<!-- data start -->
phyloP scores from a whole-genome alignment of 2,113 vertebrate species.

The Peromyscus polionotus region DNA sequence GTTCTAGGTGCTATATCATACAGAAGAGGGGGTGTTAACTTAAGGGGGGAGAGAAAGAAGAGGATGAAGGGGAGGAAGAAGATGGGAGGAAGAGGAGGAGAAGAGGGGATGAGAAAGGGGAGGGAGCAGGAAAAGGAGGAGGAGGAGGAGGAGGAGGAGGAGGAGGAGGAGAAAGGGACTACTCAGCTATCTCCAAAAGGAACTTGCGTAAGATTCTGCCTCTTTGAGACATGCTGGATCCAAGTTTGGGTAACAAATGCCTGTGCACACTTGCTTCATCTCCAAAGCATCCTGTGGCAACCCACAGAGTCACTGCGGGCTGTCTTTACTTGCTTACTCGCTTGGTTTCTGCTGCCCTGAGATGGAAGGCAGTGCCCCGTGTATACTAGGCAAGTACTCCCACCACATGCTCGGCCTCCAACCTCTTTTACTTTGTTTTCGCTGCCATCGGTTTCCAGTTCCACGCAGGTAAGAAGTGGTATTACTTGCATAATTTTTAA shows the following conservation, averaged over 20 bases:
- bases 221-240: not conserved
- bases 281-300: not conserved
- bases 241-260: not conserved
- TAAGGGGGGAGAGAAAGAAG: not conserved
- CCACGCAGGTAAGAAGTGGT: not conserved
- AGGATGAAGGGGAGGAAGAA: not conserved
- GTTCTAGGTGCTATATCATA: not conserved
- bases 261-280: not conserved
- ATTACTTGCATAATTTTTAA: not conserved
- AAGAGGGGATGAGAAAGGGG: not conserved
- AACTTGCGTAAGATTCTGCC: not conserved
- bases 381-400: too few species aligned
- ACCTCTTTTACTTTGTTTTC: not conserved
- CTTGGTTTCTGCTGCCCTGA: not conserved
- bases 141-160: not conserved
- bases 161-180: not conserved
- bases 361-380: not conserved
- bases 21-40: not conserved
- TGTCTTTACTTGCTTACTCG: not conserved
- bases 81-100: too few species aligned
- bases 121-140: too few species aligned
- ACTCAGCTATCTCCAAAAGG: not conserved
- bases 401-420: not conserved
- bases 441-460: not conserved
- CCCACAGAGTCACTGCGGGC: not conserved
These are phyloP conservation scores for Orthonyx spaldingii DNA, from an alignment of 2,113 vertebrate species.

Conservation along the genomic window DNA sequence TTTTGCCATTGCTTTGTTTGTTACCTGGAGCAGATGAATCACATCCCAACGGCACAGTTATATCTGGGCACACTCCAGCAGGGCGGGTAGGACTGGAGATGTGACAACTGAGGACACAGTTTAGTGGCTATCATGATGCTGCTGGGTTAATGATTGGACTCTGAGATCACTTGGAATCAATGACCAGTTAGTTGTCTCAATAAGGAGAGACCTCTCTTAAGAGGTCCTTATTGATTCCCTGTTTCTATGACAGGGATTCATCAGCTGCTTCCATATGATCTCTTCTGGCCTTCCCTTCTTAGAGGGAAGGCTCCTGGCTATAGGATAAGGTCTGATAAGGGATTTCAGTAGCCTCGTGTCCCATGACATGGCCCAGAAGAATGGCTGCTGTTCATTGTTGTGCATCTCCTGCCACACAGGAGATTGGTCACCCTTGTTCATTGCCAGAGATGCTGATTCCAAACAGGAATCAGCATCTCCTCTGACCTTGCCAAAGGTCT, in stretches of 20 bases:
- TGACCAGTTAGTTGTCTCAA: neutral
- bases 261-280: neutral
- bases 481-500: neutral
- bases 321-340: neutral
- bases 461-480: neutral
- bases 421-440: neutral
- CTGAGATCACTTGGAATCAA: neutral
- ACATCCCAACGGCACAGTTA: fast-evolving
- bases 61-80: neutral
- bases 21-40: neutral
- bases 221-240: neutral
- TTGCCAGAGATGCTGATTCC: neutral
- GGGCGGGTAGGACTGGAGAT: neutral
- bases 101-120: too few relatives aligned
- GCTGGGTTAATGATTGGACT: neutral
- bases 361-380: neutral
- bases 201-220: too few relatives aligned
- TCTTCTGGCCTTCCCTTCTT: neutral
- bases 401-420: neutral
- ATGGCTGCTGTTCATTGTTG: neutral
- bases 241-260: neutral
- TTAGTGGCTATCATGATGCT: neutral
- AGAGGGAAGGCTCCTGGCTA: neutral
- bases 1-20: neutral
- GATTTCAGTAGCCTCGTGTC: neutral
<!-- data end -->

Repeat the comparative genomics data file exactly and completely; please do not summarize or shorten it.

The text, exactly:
phyloP scores from a whole-genome alignment of 2,113 vertebrate species.

The Peromyscus polionotus region DNA sequence GTTCTAGGTGCTATATCATACAGAAGAGGGGGTGTTAACTTAAGGGGGGAGAGAAAGAAGAGGATGAAGGGGAGGAAGAAGATGGGAGGAAGAGGAGGAGAAGAGGGGATGAGAAAGGGGAGGGAGCAGGAAAAGGAGGAGGAGGAGGAGGAGGAGGAGGAGGAGGAGGAGAAAGGGACTACTCAGCTATCTCCAAAAGGAACTTGCGTAAGATTCTGCCTCTTTGAGACATGCTGGATCCAAGTTTGGGTAACAAATGCCTGTGCACACTTGCTTCATCTCCAAAGCATCCTGTGGCAACCCACAGAGTCACTGCGGGCTGTCTTTACTTGCTTACTCGCTTGGTTTCTGCTGCCCTGAGATGGAAGGCAGTGCCCCGTGTATACTAGGCAAGTACTCCCACCACATGCTCGGCCTCCAACCTCTTTTACTTTGTTTTCGCTGCCATCGGTTTCCAGTTCCACGCAGGTAAGAAGTGGTATTACTTGCATAATTTTTAA shows the following conservation, averaged over 20 bases:
- bases 221-240: not conserved
- bases 281-300: not conserved
- bases 241-260: not conserved
- TAAGGGGGGAGAGAAAGAAG: not conserved
- CCACGCAGGTAAGAAGTGGT: not conserved
- AGGATGAAGGGGAGGAAGAA: not conserved
- GTTCTAGGTGCTATATCATA: not conserved
- bases 261-280: not conserved
- ATTACTTGCATAATTTTTAA: not conserved
- AAGAGGGGATGAGAAAGGGG: not conserved
- AACTTGCGTAAGATTCTGCC: not conserved
- bases 381-400: too few species aligned
- ACCTCTTTTACTTTGTTTTC: not conserved
- CTTGGTTTCTGCTGCCCTGA: not conserved
- bases 141-160: not conserved
- bases 161-180: not conserved
- bases 361-380: not conserved
- bases 21-40: not conserved
- TGTCTTTACTTGCTTACTCG: not conserved
- bases 81-100: too few species aligned
- bases 121-140: too few species aligned
- ACTCAGCTATCTCCAAAAGG: not conserved
- bases 401-420: not conserved
- bases 441-460: not conserved
- CCCACAGAGTCACTGCGGGC: not conserved
These are phyloP conservation scores for Orthonyx spaldingii DNA, from an alignment of 2,113 vertebrate species.

Conservation along the genomic window DNA sequence TTTTGCCATTGCTTTGTTTGTTACCTGGAGCAGATGAATCACATCCCAACGGCACAGTTATATCTGGGCACACTCCAGCAGGGCGGGTAGGACTGGAGATGTGACAACTGAGGACACAGTTTAGTGGCTATCATGATGCTGCTGGGTTAATGATTGGACTCTGAGATCACTTGGAATCAATGACCAGTTAGTTGTCTCAATAAGGAGAGACCTCTCTTAAGAGGTCCTTATTGATTCCCTGTTTCTATGACAGGGATTCATCAGCTGCTTCCATATGATCTCTTCTGGCCTTCCCTTCTTAGAGGGAAGGCTCCTGGCTATAGGATAAGGTCTGATAAGGGATTTCAGTAGCCTCGTGTCCCATGACATGGCCCAGAAGAATGGCTGCTGTTCATTGTTGTGCATCTCCTGCCACACAGGAGATTGGTCACCCTTGTTCATTGCCAGAGATGCTGATTCCAAACAGGAATCAGCATCTCCTCTGACCTTGCCAAAGGTCT, in stretches of 20 bases:
- TGACCAGTTAGTTGTCTCAA: neutral
- bases 261-280: neutral
- bases 481-500: neutral
- bases 321-340: neutral
- bases 461-480: neutral
- bases 421-440: neutral
- CTGAGATCACTTGGAATCAA: neutral
- ACATCCCAACGGCACAGTTA: fast-evolving
- bases 61-80: neutral
- bases 21-40: neutral
- bases 221-240: neutral
- TTGCCAGAGATGCTGATTCC: neutral
- GGGCGGGTAGGACTGGAGAT: neutral
- bases 101-120: too few relatives aligned
- GCTGGGTTAATGATTGGACT: neutral
- bases 361-380: neutral
- bases 201-220: too few relatives aligned
- TCTTCTGGCCTTCCCTTCTT: neutral
- bases 401-420: neutral
- ATGGCTGCTGTTCATTGTTG: neutral
- bases 241-260: neutral
- TTAGTGGCTATCATGATGCT: neutral
- AGAGGGAAGGCTCCTGGCTA: neutral
- bases 1-20: neutral
- GATTTCAGTAGCCTCGTGTC: neutral